KPMG reports: Alabama, Louisiana, Maryland, New York

KPMG reports: Alabama, Louisiana, Maryland, New York

KPMG’s This Week in State Tax—produced weekly by KPMG’s State and Local Tax practice—focuses on recent state and local tax developments.

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  • Alabama: Recently enacted legislation—House Bill 170—moves Alabama to single-sales factor apportionment and repeals the throwback rule. The legislation also:
    • Adopts a new subtraction for “global intangible low-taxed income” (GILTI) purposes
    • Allows a deduction for any amount included in income that relates to contributions made by Alabama or its political subdivisions
    • Confirms that unless a taxpayer or the taxpayer’s consolidated group has a IRC section 163(j) limitation, then there is no Alabama limitation
    • Addresses how the IRC section 163(j) interest expense limitation intersects with the state’s related-party interest addback provisions
    • Confirms that certain amounts received under the federal Paycheck Protection Program (PPP) or other federal COVID-19 relief bills will not be included in a taxpayer’s income for Alabama purposes
    • Adopts a new, elective pass-through entity tax regime

Read a February 2021 report

  • Louisiana: The Board of Tax Appeals released two corporate income and franchise tax opinions.
    • In the first, the Board concluded that a taxpayer was not entitled to the tax credit for property taxes paid on inventory because its equipment was primarily rented out to customers.
    • In the second, the Board concluded that interest from Louisiana retail installment contracts was included in the franchise tax sales factor numerator, but the contracts themselves were excluded from the franchise tax property factor numerator.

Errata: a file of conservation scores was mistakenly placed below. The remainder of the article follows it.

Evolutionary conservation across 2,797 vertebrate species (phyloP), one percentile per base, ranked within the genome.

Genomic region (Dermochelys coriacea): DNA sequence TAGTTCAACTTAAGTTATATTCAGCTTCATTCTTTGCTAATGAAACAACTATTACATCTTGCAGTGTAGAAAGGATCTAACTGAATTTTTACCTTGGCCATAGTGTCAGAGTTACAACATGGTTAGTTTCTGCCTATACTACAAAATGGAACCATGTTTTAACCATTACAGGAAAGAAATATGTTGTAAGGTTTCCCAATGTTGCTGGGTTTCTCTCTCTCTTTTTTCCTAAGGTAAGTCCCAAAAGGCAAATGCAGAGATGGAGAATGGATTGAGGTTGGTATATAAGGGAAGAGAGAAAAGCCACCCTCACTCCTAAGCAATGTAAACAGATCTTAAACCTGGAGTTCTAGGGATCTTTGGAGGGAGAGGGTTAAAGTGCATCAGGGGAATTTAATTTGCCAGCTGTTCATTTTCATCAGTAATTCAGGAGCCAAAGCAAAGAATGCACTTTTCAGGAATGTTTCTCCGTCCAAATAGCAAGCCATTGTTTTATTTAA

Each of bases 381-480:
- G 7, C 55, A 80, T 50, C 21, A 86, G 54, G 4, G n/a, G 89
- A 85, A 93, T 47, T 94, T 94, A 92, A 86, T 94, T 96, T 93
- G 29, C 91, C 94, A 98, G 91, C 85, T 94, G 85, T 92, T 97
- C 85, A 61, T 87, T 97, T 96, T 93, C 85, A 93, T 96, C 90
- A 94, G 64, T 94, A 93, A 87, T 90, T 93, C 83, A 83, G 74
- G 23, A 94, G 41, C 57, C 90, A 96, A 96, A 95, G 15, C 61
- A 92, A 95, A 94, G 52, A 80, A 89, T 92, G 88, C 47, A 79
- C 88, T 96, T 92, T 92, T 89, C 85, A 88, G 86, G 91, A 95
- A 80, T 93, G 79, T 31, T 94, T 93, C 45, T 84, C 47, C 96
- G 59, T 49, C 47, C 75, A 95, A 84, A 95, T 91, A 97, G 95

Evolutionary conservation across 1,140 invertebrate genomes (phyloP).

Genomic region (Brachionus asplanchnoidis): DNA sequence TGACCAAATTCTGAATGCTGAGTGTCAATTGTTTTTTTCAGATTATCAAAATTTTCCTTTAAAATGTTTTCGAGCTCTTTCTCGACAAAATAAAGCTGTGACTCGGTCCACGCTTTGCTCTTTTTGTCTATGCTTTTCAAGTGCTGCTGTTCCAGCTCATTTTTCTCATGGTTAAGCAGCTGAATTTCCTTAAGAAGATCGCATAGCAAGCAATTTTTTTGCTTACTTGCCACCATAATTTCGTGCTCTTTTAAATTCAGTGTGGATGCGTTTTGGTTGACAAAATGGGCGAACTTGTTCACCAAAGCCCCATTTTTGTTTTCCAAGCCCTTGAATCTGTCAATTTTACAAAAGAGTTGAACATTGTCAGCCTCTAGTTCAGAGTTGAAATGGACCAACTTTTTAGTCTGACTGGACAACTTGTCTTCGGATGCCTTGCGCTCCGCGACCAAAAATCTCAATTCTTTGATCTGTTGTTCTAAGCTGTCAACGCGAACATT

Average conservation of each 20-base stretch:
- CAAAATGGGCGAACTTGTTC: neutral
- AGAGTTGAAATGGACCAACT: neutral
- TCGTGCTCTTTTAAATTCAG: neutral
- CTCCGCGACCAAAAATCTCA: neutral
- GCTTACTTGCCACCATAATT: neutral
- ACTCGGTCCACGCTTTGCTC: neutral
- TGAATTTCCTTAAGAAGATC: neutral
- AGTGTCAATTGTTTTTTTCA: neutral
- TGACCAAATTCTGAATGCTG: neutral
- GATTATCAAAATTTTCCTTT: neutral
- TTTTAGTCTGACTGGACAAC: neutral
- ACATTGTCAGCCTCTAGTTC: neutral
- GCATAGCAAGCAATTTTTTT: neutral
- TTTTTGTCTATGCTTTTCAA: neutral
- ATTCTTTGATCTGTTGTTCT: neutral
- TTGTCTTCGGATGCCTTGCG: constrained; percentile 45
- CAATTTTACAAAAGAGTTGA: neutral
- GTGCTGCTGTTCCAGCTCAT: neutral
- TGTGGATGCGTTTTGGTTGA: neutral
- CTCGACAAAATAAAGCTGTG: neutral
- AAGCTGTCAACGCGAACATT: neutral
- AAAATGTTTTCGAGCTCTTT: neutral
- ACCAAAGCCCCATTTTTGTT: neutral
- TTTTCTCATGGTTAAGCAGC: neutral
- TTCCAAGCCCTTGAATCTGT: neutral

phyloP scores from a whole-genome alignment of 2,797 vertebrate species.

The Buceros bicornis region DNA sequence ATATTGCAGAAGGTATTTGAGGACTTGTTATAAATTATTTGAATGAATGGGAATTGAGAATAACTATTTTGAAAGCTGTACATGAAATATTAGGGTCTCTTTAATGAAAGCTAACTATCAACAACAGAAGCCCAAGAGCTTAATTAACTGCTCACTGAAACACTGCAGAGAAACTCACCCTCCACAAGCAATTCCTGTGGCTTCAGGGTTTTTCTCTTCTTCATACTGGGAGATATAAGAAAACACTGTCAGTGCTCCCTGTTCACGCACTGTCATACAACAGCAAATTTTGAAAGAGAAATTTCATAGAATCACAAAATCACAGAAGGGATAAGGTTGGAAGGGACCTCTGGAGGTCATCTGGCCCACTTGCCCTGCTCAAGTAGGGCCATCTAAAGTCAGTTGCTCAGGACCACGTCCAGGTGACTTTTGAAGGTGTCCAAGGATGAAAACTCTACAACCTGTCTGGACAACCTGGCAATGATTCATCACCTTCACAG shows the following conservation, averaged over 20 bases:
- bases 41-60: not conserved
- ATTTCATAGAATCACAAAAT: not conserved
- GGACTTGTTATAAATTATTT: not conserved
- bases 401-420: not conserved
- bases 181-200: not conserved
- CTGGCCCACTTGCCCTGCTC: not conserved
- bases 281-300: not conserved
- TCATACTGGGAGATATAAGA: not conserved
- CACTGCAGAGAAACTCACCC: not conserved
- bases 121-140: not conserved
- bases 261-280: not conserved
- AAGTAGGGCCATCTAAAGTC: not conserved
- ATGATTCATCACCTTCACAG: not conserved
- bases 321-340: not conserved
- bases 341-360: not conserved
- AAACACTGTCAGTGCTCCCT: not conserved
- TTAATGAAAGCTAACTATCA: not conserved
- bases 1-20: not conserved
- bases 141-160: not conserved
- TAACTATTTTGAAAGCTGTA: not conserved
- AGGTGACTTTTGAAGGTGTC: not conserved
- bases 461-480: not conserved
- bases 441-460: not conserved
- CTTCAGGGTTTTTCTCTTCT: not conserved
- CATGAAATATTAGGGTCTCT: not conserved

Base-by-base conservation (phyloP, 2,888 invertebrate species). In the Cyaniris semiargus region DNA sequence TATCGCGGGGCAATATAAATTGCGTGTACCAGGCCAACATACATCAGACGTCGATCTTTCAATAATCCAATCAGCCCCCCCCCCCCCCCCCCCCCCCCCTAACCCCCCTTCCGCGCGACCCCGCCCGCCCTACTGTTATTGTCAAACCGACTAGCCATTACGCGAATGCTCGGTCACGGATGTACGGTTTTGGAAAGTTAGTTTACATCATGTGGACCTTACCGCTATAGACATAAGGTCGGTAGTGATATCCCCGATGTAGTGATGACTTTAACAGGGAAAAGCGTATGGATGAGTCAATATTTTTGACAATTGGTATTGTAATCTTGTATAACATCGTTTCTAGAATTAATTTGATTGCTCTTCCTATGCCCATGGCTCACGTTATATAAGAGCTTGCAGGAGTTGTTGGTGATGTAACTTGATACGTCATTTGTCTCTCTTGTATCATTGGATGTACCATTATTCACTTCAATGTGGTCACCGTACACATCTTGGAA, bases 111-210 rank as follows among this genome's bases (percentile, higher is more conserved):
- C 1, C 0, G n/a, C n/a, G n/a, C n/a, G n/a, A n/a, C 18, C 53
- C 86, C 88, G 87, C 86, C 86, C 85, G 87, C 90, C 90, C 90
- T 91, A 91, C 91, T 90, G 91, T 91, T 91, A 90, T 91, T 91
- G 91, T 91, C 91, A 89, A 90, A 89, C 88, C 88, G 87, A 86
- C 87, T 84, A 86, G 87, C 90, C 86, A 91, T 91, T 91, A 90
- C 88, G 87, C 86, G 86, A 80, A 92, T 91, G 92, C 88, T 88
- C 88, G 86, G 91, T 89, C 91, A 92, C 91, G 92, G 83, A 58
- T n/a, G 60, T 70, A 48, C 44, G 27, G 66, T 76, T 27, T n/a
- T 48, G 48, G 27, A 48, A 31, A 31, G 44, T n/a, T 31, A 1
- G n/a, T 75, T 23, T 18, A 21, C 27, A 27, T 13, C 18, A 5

Read a February 2021 report

  • Maryland: The general assembly voted to override the governor’s veto of House Bill 932 (a bill that expands Maryland’s sales and use tax to retail sales of digital products and digital codes, including permanent downloads and streaming of these products). Read the February 2021 report

  • New York State: The Department of Taxation and Finance issued two advisory opinions addressing the taxability of equipment provided along with an operator. Under New York law, sales and use tax is imposed on leases and rentals of equipment when the right to use or to direct control of the use of the equipment transfers to the lessee. When an equipment lease includes the services of an operator, possession is deemed to be transferred only when the lessee has the right to direct and control the use of the equipment. In both opinions, the Department concluded that there was no rental of equipment because control was never provided to the lessee. Read a February 2021 report

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